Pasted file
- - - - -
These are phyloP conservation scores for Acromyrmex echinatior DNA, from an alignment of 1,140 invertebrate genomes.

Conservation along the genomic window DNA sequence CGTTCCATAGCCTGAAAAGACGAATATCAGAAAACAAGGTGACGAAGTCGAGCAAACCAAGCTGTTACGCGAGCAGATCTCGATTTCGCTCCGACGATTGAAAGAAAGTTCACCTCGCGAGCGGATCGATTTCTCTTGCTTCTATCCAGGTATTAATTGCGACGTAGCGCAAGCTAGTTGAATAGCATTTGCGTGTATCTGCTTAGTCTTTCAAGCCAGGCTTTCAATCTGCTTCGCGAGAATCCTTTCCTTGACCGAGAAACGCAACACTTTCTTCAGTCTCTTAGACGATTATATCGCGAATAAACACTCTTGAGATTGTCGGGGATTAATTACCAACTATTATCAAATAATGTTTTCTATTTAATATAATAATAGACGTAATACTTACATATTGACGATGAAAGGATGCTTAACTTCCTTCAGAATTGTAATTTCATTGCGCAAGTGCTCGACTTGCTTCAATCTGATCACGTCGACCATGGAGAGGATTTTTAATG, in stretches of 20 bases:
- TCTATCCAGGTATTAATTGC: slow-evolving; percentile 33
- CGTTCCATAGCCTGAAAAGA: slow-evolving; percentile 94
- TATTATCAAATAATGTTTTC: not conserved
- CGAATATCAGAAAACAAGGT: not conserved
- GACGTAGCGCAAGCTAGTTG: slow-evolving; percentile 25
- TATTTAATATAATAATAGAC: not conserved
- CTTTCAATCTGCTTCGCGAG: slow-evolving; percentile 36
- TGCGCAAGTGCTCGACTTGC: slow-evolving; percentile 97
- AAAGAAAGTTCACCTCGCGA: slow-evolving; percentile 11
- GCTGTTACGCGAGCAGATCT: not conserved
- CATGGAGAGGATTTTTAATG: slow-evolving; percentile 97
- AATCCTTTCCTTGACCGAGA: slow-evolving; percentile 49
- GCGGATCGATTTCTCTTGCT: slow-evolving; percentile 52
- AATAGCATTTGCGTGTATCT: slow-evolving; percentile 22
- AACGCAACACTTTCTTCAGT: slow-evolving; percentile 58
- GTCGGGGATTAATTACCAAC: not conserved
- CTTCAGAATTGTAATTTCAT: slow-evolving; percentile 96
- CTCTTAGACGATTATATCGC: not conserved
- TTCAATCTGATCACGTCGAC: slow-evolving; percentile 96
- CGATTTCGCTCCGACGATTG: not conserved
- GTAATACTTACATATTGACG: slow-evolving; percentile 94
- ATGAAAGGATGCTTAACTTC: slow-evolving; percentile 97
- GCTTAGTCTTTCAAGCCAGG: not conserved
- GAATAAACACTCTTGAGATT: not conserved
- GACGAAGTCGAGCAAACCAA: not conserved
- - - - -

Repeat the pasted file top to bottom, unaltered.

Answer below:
These are phyloP conservation scores for Acromyrmex echinatior DNA, from an alignment of 1,140 invertebrate genomes.

Conservation along the genomic window DNA sequence CGTTCCATAGCCTGAAAAGACGAATATCAGAAAACAAGGTGACGAAGTCGAGCAAACCAAGCTGTTACGCGAGCAGATCTCGATTTCGCTCCGACGATTGAAAGAAAGTTCACCTCGCGAGCGGATCGATTTCTCTTGCTTCTATCCAGGTATTAATTGCGACGTAGCGCAAGCTAGTTGAATAGCATTTGCGTGTATCTGCTTAGTCTTTCAAGCCAGGCTTTCAATCTGCTTCGCGAGAATCCTTTCCTTGACCGAGAAACGCAACACTTTCTTCAGTCTCTTAGACGATTATATCGCGAATAAACACTCTTGAGATTGTCGGGGATTAATTACCAACTATTATCAAATAATGTTTTCTATTTAATATAATAATAGACGTAATACTTACATATTGACGATGAAAGGATGCTTAACTTCCTTCAGAATTGTAATTTCATTGCGCAAGTGCTCGACTTGCTTCAATCTGATCACGTCGACCATGGAGAGGATTTTTAATG, in stretches of 20 bases:
- TCTATCCAGGTATTAATTGC: slow-evolving; percentile 33
- CGTTCCATAGCCTGAAAAGA: slow-evolving; percentile 94
- TATTATCAAATAATGTTTTC: not conserved
- CGAATATCAGAAAACAAGGT: not conserved
- GACGTAGCGCAAGCTAGTTG: slow-evolving; percentile 25
- TATTTAATATAATAATAGAC: not conserved
- CTTTCAATCTGCTTCGCGAG: slow-evolving; percentile 36
- TGCGCAAGTGCTCGACTTGC: slow-evolving; percentile 97
- AAAGAAAGTTCACCTCGCGA: slow-evolving; percentile 11
- GCTGTTACGCGAGCAGATCT: not conserved
- CATGGAGAGGATTTTTAATG: slow-evolving; percentile 97
- AATCCTTTCCTTGACCGAGA: slow-evolving; percentile 49
- GCGGATCGATTTCTCTTGCT: slow-evolving; percentile 52
- AATAGCATTTGCGTGTATCT: slow-evolving; percentile 22
- AACGCAACACTTTCTTCAGT: slow-evolving; percentile 58
- GTCGGGGATTAATTACCAAC: not conserved
- CTTCAGAATTGTAATTTCAT: slow-evolving; percentile 96
- CTCTTAGACGATTATATCGC: not conserved
- TTCAATCTGATCACGTCGAC: slow-evolving; percentile 96
- CGATTTCGCTCCGACGATTG: not conserved
- GTAATACTTACATATTGACG: slow-evolving; percentile 94
- ATGAAAGGATGCTTAACTTC: slow-evolving; percentile 97
- GCTTAGTCTTTCAAGCCAGG: not conserved
- GAATAAACACTCTTGAGATT: not conserved
- GACGAAGTCGAGCAAACCAA: not conserved